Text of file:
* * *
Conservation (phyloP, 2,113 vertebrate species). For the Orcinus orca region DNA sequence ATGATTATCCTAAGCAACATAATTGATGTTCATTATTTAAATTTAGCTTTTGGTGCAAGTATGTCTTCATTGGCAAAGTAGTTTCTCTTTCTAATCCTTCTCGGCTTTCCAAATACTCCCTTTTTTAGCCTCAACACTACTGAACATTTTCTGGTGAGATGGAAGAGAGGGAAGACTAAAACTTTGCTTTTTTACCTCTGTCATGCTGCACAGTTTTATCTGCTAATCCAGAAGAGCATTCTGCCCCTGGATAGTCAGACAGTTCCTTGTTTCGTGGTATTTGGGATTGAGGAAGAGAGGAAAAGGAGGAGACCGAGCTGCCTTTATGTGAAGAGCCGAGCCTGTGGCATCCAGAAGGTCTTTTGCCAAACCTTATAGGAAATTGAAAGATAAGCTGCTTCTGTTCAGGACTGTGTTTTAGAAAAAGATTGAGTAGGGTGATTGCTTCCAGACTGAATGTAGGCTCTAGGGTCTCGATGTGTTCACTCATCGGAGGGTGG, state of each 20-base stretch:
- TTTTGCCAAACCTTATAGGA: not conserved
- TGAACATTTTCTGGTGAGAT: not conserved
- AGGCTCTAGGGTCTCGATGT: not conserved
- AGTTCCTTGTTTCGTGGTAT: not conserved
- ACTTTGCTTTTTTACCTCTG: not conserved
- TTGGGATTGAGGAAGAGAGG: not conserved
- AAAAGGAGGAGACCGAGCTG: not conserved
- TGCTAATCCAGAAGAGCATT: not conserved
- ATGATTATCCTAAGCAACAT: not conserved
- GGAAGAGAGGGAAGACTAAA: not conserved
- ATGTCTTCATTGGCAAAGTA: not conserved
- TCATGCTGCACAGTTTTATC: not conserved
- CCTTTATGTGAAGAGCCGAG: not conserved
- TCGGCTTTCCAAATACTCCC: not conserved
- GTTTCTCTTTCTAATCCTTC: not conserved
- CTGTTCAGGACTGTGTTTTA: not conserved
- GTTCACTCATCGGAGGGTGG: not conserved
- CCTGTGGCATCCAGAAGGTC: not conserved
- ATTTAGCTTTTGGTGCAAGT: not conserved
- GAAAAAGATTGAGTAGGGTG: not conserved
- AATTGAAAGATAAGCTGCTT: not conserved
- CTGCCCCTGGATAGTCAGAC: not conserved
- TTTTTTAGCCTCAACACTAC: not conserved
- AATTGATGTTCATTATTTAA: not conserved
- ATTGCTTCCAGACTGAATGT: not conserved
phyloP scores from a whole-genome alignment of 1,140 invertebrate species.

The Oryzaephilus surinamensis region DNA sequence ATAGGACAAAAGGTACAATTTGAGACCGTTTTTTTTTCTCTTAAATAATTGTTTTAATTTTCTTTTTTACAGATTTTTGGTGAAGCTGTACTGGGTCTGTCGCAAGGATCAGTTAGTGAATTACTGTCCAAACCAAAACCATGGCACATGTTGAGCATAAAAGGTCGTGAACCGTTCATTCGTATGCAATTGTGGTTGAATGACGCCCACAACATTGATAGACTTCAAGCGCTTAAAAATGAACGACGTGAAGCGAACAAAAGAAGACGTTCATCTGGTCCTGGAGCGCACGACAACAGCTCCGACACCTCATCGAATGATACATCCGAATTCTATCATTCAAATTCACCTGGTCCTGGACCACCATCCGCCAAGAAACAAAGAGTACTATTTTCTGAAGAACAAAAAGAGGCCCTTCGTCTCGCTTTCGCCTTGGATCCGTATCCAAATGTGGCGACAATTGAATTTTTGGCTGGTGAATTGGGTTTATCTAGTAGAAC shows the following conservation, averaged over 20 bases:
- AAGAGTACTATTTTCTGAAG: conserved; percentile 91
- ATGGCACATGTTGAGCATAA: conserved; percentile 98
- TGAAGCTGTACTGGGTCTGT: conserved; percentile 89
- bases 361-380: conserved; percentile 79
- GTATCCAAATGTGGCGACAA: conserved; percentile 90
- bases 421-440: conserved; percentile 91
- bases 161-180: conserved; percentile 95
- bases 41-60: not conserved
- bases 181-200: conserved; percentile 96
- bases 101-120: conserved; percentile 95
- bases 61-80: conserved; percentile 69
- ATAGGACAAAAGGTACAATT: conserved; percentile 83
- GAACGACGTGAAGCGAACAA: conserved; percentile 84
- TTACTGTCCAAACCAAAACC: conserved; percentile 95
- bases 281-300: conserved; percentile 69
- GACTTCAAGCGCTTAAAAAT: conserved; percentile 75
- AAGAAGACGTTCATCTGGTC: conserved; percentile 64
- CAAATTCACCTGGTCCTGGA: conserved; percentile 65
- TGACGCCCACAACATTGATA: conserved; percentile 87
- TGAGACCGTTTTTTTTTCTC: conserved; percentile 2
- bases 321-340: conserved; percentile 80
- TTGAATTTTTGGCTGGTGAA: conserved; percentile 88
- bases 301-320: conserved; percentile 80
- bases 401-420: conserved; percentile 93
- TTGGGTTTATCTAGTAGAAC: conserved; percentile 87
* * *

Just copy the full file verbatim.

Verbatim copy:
Conservation (phyloP, 2,113 vertebrate species). For the Orcinus orca region DNA sequence ATGATTATCCTAAGCAACATAATTGATGTTCATTATTTAAATTTAGCTTTTGGTGCAAGTATGTCTTCATTGGCAAAGTAGTTTCTCTTTCTAATCCTTCTCGGCTTTCCAAATACTCCCTTTTTTAGCCTCAACACTACTGAACATTTTCTGGTGAGATGGAAGAGAGGGAAGACTAAAACTTTGCTTTTTTACCTCTGTCATGCTGCACAGTTTTATCTGCTAATCCAGAAGAGCATTCTGCCCCTGGATAGTCAGACAGTTCCTTGTTTCGTGGTATTTGGGATTGAGGAAGAGAGGAAAAGGAGGAGACCGAGCTGCCTTTATGTGAAGAGCCGAGCCTGTGGCATCCAGAAGGTCTTTTGCCAAACCTTATAGGAAATTGAAAGATAAGCTGCTTCTGTTCAGGACTGTGTTTTAGAAAAAGATTGAGTAGGGTGATTGCTTCCAGACTGAATGTAGGCTCTAGGGTCTCGATGTGTTCACTCATCGGAGGGTGG, state of each 20-base stretch:
- TTTTGCCAAACCTTATAGGA: not conserved
- TGAACATTTTCTGGTGAGAT: not conserved
- AGGCTCTAGGGTCTCGATGT: not conserved
- AGTTCCTTGTTTCGTGGTAT: not conserved
- ACTTTGCTTTTTTACCTCTG: not conserved
- TTGGGATTGAGGAAGAGAGG: not conserved
- AAAAGGAGGAGACCGAGCTG: not conserved
- TGCTAATCCAGAAGAGCATT: not conserved
- ATGATTATCCTAAGCAACAT: not conserved
- GGAAGAGAGGGAAGACTAAA: not conserved
- ATGTCTTCATTGGCAAAGTA: not conserved
- TCATGCTGCACAGTTTTATC: not conserved
- CCTTTATGTGAAGAGCCGAG: not conserved
- TCGGCTTTCCAAATACTCCC: not conserved
- GTTTCTCTTTCTAATCCTTC: not conserved
- CTGTTCAGGACTGTGTTTTA: not conserved
- GTTCACTCATCGGAGGGTGG: not conserved
- CCTGTGGCATCCAGAAGGTC: not conserved
- ATTTAGCTTTTGGTGCAAGT: not conserved
- GAAAAAGATTGAGTAGGGTG: not conserved
- AATTGAAAGATAAGCTGCTT: not conserved
- CTGCCCCTGGATAGTCAGAC: not conserved
- TTTTTTAGCCTCAACACTAC: not conserved
- AATTGATGTTCATTATTTAA: not conserved
- ATTGCTTCCAGACTGAATGT: not conserved
phyloP scores from a whole-genome alignment of 1,140 invertebrate species.

The Oryzaephilus surinamensis region DNA sequence ATAGGACAAAAGGTACAATTTGAGACCGTTTTTTTTTCTCTTAAATAATTGTTTTAATTTTCTTTTTTACAGATTTTTGGTGAAGCTGTACTGGGTCTGTCGCAAGGATCAGTTAGTGAATTACTGTCCAAACCAAAACCATGGCACATGTTGAGCATAAAAGGTCGTGAACCGTTCATTCGTATGCAATTGTGGTTGAATGACGCCCACAACATTGATAGACTTCAAGCGCTTAAAAATGAACGACGTGAAGCGAACAAAAGAAGACGTTCATCTGGTCCTGGAGCGCACGACAACAGCTCCGACACCTCATCGAATGATACATCCGAATTCTATCATTCAAATTCACCTGGTCCTGGACCACCATCCGCCAAGAAACAAAGAGTACTATTTTCTGAAGAACAAAAAGAGGCCCTTCGTCTCGCTTTCGCCTTGGATCCGTATCCAAATGTGGCGACAATTGAATTTTTGGCTGGTGAATTGGGTTTATCTAGTAGAAC shows the following conservation, averaged over 20 bases:
- AAGAGTACTATTTTCTGAAG: conserved; percentile 91
- ATGGCACATGTTGAGCATAA: conserved; percentile 98
- TGAAGCTGTACTGGGTCTGT: conserved; percentile 89
- bases 361-380: conserved; percentile 79
- GTATCCAAATGTGGCGACAA: conserved; percentile 90
- bases 421-440: conserved; percentile 91
- bases 161-180: conserved; percentile 95
- bases 41-60: not conserved
- bases 181-200: conserved; percentile 96
- bases 101-120: conserved; percentile 95
- bases 61-80: conserved; percentile 69
- ATAGGACAAAAGGTACAATT: conserved; percentile 83
- GAACGACGTGAAGCGAACAA: conserved; percentile 84
- TTACTGTCCAAACCAAAACC: conserved; percentile 95
- bases 281-300: conserved; percentile 69
- GACTTCAAGCGCTTAAAAAT: conserved; percentile 75
- AAGAAGACGTTCATCTGGTC: conserved; percentile 64
- CAAATTCACCTGGTCCTGGA: conserved; percentile 65
- TGACGCCCACAACATTGATA: conserved; percentile 87
- TGAGACCGTTTTTTTTTCTC: conserved; percentile 2
- bases 321-340: conserved; percentile 80
- TTGAATTTTTGGCTGGTGAA: conserved; percentile 88
- bases 301-320: conserved; percentile 80
- bases 401-420: conserved; percentile 93
- TTGGGTTTATCTAGTAGAAC: conserved; percentile 87